Already down by a goal, Maryland couldn’t afford to give up yet another penalty corner. But midway through the second quarter, the Terps did just that.
Madison Orsi capitalized for Virginia, firing a shot from close range on the left side of the cage for a goal. Maryland was put in a two-goal deficit it couldn’t claw out of.
No. 4 Maryland field hockey fell to Virginia, 4-0, in the NCAA quarterfinals, as the Terps’ campaign ended in a dismal showing. None of their six shots found the back of the cage, while their defense allowed their second-most goals in any game of the season.
Maryland struck first en route to a win in its NCAA tournament first round game. That didn’t happen against the Cavaliers.
Daniela Mendez-Trendler put the ball into the back of the net on a point blank rebound of a penalty corner attempt with just under six minutes to go in the first frame to give Virginia a 1-0 lead. Then Orsi’s score before halftime put the Cavaliers up 2-0.
“We knew the penalty corners were going to be dangerous and they were,” coach Missy Meharg said. “Just a huge congratulations to a very well coached team.”
Virginia’s offense was a force to be reckoned with in the first half. It outshot Maryland by four and managed to put five of those shots on goal, hitting home on two.
The Cavaliers just kept the offensive pressure going in the second half, with freshman striker Minnie Pollock rifling a shot from the right-middle of the shooting circle past goalkeeper Alyssa Klebasko just over six minutes into the third frame to make it 3-0.
The Terps’ dreadful day continued in the fourth frame as Adele Iacobucci rifled a shot from the middle of the shooting circle to extend Virginia’s lead to 4-0.
“Scoring that goal, I looked up to my mom and I was just so happy,” Iacobucci said. “It was an amazing play, you can’t really recreate it.”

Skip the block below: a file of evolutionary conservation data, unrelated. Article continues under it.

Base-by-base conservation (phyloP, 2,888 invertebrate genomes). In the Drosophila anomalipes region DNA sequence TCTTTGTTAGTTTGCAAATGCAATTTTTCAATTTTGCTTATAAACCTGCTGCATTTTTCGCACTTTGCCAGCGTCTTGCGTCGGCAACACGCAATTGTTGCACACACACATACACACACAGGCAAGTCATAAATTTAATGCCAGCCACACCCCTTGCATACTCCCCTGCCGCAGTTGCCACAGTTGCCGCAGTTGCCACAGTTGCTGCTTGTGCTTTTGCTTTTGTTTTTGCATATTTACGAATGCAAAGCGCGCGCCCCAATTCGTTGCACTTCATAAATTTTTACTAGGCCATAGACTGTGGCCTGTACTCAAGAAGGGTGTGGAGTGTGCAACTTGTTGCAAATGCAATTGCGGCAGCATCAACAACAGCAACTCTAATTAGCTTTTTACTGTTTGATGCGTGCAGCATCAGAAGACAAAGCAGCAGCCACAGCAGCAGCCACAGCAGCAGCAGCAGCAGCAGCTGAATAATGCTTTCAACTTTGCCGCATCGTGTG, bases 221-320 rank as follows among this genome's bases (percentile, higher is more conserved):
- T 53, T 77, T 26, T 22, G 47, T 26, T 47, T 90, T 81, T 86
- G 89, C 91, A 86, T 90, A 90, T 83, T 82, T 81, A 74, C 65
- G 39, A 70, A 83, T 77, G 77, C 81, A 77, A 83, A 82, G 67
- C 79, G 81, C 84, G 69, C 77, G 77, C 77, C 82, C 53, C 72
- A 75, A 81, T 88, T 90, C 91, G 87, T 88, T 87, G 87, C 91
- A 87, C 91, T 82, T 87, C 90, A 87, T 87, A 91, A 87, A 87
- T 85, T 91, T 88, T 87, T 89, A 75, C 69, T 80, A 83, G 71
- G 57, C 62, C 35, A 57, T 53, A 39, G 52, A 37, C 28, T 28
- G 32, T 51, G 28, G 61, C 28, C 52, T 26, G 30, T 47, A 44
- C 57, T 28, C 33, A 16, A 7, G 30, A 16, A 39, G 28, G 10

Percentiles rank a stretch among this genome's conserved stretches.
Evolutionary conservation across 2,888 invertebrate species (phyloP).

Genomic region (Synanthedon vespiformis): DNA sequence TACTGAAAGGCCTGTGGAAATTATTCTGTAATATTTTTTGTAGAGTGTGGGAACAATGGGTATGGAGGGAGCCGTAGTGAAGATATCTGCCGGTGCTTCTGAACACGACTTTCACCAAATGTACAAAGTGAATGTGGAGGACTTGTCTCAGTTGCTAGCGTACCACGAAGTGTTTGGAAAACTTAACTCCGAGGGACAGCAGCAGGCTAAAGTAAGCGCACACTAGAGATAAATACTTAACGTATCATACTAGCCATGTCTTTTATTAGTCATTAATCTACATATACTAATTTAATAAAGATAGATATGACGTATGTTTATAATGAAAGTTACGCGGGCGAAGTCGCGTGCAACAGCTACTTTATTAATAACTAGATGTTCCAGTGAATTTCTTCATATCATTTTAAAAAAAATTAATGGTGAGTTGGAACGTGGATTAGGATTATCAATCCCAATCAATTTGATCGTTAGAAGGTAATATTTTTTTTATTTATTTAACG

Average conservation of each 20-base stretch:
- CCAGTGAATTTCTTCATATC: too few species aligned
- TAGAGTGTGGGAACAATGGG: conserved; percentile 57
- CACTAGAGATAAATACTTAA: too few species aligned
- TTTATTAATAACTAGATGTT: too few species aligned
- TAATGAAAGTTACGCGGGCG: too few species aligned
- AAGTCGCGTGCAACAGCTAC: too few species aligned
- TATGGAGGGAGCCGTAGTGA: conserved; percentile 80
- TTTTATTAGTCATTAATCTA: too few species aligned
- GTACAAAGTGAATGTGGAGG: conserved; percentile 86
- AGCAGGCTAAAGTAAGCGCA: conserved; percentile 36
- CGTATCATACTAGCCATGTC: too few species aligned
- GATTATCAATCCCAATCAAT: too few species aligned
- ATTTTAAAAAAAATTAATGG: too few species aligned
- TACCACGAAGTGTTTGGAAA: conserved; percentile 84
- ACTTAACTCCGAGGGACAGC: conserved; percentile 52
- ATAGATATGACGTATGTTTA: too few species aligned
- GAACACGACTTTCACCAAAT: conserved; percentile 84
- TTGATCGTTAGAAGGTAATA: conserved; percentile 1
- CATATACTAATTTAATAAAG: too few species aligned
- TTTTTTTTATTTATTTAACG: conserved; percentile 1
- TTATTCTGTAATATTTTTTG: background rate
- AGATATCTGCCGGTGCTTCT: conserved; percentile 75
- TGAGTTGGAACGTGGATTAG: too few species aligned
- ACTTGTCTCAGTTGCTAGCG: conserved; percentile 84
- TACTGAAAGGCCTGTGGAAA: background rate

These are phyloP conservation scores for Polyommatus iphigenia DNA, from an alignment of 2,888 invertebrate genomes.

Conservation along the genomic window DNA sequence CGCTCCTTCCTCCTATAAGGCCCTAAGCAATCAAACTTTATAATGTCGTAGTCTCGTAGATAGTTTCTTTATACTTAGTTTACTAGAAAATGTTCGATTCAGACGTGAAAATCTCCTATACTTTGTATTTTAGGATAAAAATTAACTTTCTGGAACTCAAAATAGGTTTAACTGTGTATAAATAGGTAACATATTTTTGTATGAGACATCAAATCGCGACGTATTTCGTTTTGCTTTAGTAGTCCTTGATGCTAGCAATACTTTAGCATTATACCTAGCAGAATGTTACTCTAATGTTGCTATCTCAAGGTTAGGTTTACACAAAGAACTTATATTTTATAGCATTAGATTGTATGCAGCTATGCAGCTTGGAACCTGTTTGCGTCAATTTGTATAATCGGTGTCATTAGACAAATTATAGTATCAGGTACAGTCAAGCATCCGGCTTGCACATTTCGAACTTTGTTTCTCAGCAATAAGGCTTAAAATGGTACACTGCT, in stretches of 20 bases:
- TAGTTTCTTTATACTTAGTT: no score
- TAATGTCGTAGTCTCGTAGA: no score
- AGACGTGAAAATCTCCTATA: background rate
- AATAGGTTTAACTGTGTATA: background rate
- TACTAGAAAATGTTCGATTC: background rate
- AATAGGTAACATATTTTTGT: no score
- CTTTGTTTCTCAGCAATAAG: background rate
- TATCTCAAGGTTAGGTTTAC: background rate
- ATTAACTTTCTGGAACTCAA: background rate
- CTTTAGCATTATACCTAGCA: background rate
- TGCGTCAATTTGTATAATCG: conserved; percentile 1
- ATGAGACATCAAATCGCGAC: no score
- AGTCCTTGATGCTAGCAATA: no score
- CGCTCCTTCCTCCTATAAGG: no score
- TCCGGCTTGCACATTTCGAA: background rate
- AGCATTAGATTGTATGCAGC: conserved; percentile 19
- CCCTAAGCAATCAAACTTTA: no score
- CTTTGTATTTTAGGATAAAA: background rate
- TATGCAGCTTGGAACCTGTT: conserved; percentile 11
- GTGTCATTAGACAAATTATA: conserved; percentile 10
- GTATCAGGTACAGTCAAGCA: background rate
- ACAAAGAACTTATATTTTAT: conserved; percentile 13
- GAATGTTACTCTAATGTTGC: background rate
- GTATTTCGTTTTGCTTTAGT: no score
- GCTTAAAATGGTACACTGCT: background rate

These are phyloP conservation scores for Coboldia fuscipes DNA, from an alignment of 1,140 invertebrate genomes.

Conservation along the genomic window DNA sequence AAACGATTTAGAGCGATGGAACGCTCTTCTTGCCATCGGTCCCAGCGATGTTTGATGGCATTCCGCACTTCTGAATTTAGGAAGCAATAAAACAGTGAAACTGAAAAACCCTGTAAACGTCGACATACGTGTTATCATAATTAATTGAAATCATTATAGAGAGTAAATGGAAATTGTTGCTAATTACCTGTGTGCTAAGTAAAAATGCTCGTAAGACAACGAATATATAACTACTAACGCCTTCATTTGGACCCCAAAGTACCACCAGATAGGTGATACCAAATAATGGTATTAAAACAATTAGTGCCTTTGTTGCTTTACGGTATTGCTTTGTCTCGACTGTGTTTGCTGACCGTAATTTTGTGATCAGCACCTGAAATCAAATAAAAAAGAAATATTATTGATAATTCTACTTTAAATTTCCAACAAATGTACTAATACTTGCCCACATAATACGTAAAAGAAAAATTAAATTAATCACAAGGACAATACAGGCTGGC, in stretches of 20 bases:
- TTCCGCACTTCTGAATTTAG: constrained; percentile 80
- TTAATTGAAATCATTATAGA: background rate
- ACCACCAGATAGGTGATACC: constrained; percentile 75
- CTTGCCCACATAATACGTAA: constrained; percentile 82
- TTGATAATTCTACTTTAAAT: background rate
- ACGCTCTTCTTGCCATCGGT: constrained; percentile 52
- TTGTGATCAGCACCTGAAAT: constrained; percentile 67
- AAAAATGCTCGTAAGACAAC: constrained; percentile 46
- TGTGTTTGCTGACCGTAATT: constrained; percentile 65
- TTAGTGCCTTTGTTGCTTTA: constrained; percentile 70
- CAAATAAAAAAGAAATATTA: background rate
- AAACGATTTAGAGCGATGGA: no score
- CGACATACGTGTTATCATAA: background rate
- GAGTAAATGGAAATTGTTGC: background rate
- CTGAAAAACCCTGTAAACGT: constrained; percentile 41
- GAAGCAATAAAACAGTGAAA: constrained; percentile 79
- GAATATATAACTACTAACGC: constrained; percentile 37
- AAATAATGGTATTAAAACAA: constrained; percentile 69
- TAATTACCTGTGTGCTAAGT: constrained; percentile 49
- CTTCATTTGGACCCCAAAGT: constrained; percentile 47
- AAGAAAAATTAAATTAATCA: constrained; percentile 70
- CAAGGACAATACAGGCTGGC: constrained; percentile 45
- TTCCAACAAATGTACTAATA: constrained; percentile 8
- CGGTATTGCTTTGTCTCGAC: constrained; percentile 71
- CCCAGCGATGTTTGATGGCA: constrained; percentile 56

Maryland’s defensive front faltered massively. The Terps allowed 16 shots throughout the course of the game, with a whopping 11 of those shots coming on goal. Klebasko only saved seven of the looks against her.
The Terps’ offense’s best chance to leave their imprint in the game came in the first quarter, when both sides traded early penalty corners. But none of Maryland’s attempts connected — Sammy Popper and Josie Hollamon failed to convert on any of the Terps’ three first-frame chances.
The second quarter proved to be more of a stalemate for the Maryland offense — the Terps couldn’t register a single shot in the frame. Maryland’s offensive attack was completely neutralized by the Cavaliers after the first quarter, as it failed to get another shot on goal during the entirety of the game.
Hollaman, Popper and Hope Rose were the lone Terps to record a shot as their offense was non-existent in Maryland’s biggest game of its season. It failed to reach the Final Four with the loss for the first time since 2020.
“The youth on this team is so exciting,” Meharg said, looking towards the program’s future. “I’m just super excited about the generations of great field hockey student athletes that come to Maryland and choose us.”
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